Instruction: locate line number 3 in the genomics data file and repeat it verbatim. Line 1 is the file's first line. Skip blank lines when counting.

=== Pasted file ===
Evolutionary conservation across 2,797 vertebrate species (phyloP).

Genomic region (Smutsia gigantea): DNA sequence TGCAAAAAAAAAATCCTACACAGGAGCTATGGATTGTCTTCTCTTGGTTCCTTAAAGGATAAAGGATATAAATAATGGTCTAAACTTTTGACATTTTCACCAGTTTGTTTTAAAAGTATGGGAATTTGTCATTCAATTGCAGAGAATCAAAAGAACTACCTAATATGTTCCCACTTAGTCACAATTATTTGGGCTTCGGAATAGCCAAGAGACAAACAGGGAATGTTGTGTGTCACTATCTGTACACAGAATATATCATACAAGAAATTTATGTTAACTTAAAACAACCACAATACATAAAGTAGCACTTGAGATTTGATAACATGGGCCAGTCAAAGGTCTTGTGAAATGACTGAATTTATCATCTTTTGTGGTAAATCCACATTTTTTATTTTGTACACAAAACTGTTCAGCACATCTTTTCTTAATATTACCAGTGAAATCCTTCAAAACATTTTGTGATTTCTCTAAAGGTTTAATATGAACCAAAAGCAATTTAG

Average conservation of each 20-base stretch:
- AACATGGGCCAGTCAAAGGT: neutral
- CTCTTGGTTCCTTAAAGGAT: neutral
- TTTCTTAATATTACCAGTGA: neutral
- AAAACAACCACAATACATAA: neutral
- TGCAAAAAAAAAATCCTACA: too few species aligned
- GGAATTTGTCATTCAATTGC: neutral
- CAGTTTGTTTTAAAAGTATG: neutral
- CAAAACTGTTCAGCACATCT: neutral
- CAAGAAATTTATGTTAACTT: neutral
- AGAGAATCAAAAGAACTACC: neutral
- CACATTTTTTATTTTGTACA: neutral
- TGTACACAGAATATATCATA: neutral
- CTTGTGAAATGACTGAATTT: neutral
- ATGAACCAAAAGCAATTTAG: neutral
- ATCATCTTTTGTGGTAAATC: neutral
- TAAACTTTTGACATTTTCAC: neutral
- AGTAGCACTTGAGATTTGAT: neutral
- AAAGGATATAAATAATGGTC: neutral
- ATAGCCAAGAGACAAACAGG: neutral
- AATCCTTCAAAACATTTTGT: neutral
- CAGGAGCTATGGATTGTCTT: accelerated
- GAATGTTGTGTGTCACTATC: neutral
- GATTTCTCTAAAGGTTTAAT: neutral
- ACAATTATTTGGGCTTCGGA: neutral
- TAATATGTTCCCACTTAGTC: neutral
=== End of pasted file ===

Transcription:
Average conservation of each 20-base stretch: